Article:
EPA has celebrated a number of environmental successes over the last 50 years. Perhaps most notably, the implementation of national air standards has reduced air pollution by more than three-quarters from pre-Clean Air Act levels. Enforcement of bans on DDT and similar products has brought a number of endangered species back from the brink of extinction, and EPA’s rules regarding lead-based paint have drastically reduced the occurrence of lead in children’s blood in the United States. And the advent of the Safe Drinking Water Act has improved our community water systems to the point that 9 out of ten meet all health-based standards, up from only 60% before EPA existed.
EPA faces a number of challenges in the coming years. To begin with, environmental protection, and by extension the direction and focus of the agency, has become more partisan than ever. When EPA was created in 1970 it was with broad, bipartisan support. While that support diminished somewhat when it came time to do the hard work of implementing tough, protective environmental regulations, there was still enough cross-party support in the importance of EPA’s mission to pass critical legislation and approve agency actions where it was needed. In recent years, EPA has been accused of politicizing decisions and ignoring science, and partisan bickering over agency appointments and the decisions of the agency have become tumultuous. Whether these are fair criticisms or not, it is clear that the priorities and objectives of EPA have shifted wildly with changes of administration through the last two decades. And with a new president in office in 2021, it is fair to wonder where EPA will go in its 51st year.
The new administration’s focus on climate change will dictate a great deal of EPA’s focus over the next several years, as new rulemakings will likely scrutinize greenhouse gas emissions and incorporate consideration of “cumulative impacts” such as incremental impacts to climate into permitting decisions. With the rejoining of the Paris Climate Agreement, EPA will also have to focus on international cooperation. EPA will be faced with more challenges in the arena of Environmental Justice, and projects that have the potential to disproportionately impact minority and marginalized communities will face increased hurdles. And all of these new priorities will require a rapid about-face from the regulatory direction of the last administration. The shift risks giving the regulated community whiplash as they attempt to stay on top of their compliance requirements and the uncertainty that always accompanies swift change.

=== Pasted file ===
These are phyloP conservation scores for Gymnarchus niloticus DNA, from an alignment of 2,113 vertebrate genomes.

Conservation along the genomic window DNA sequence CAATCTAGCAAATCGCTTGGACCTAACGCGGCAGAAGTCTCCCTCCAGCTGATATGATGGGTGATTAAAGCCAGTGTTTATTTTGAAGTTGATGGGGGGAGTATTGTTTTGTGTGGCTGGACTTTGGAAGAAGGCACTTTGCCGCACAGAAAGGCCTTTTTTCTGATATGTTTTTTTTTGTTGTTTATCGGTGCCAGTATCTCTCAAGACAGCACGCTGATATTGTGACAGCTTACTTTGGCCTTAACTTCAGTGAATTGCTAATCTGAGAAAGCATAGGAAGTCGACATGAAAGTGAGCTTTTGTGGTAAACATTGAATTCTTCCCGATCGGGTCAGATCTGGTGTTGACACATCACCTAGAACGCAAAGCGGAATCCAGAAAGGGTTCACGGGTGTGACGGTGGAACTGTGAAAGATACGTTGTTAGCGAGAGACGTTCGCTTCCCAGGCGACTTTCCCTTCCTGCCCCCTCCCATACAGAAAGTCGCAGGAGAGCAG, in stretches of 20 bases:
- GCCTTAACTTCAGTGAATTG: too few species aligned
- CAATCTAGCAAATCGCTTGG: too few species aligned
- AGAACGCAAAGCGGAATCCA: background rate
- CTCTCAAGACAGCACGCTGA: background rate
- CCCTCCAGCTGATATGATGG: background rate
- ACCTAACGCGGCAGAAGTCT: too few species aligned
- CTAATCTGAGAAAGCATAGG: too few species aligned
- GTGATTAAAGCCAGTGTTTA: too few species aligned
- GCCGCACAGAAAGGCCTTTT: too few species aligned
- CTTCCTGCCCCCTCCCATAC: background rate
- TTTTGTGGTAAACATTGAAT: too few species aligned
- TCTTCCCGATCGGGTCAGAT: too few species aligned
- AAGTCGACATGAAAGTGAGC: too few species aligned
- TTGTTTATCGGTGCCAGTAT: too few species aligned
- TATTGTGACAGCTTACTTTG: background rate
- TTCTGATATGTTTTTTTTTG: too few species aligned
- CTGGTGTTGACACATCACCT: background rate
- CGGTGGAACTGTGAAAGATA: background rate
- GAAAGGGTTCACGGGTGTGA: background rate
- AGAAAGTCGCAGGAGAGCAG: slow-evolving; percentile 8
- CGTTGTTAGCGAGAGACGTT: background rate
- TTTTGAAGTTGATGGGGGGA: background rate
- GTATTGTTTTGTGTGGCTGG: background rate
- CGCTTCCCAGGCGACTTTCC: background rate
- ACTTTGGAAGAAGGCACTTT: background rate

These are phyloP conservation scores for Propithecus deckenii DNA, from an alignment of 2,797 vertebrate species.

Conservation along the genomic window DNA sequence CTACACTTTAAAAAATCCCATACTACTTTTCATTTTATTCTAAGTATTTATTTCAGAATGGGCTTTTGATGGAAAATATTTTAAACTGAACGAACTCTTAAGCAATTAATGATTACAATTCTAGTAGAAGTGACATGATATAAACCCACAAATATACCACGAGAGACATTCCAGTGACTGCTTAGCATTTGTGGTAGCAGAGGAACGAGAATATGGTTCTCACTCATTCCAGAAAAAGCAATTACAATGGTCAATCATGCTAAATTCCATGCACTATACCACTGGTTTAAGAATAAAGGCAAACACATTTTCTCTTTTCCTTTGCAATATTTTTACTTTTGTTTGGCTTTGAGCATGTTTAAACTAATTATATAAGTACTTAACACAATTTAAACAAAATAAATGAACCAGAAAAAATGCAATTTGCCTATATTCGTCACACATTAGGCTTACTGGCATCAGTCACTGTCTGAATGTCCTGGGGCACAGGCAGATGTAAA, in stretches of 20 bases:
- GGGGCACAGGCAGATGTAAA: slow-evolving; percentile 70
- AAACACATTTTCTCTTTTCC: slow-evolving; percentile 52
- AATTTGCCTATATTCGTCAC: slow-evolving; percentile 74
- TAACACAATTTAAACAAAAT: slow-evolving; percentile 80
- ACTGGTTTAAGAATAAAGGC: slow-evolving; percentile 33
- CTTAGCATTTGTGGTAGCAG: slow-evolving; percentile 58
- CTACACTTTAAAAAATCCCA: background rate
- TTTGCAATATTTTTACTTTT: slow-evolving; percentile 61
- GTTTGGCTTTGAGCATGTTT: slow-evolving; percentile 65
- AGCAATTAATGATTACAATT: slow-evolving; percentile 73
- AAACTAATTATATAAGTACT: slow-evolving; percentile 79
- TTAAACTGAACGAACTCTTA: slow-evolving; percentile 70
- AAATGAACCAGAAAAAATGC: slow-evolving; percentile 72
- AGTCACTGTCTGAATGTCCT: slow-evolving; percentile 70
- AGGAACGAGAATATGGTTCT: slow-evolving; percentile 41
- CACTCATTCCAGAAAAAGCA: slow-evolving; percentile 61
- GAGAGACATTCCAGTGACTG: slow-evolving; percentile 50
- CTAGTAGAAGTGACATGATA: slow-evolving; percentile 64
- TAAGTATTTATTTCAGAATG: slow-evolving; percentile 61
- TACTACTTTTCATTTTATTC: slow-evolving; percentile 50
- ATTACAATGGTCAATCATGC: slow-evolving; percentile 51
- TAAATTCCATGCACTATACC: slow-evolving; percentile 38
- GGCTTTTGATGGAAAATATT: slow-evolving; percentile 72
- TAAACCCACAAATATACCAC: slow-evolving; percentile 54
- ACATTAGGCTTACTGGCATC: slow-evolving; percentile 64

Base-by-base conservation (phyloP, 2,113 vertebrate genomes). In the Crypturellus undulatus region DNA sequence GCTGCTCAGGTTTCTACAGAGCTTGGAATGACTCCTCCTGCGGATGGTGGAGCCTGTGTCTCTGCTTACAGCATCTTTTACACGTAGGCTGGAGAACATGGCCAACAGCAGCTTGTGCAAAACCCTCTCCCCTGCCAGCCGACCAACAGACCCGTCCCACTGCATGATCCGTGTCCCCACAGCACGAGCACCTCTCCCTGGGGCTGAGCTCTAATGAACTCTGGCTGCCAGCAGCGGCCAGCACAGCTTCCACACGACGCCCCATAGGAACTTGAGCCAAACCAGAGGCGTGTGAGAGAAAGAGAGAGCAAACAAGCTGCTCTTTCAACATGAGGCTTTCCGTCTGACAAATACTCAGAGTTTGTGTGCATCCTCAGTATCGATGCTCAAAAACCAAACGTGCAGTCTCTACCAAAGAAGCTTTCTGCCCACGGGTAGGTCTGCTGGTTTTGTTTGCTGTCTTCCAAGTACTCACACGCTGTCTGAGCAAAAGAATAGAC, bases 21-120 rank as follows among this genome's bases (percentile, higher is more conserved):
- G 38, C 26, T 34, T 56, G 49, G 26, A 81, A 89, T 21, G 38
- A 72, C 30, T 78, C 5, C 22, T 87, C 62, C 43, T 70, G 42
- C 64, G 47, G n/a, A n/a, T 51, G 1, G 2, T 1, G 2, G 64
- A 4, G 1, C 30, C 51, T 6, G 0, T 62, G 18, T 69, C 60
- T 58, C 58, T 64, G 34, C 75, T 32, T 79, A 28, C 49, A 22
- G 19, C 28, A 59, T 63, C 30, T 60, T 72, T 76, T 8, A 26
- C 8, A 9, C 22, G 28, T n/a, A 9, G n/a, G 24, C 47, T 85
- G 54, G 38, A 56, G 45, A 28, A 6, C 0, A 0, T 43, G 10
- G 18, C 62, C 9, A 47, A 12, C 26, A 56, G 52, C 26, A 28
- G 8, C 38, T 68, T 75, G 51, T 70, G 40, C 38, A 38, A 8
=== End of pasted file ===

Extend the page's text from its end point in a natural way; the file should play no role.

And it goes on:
EPA’s mission remains critical to the health of our citizens, our environment, and our long-term economy. The next several years will present the agency and the regulated community with unprecedented challenges and opportunities. EPA has its work cut out for it for the second 50 years.
If you are interested in learning more about the development of environmental law in the U.S. or in sharing this topic with teachers and students in your social sphere, we recommend the following resources from the American Bar Association, developed as part of the 2020 SEER Leadership Development Program. These resources are free to all.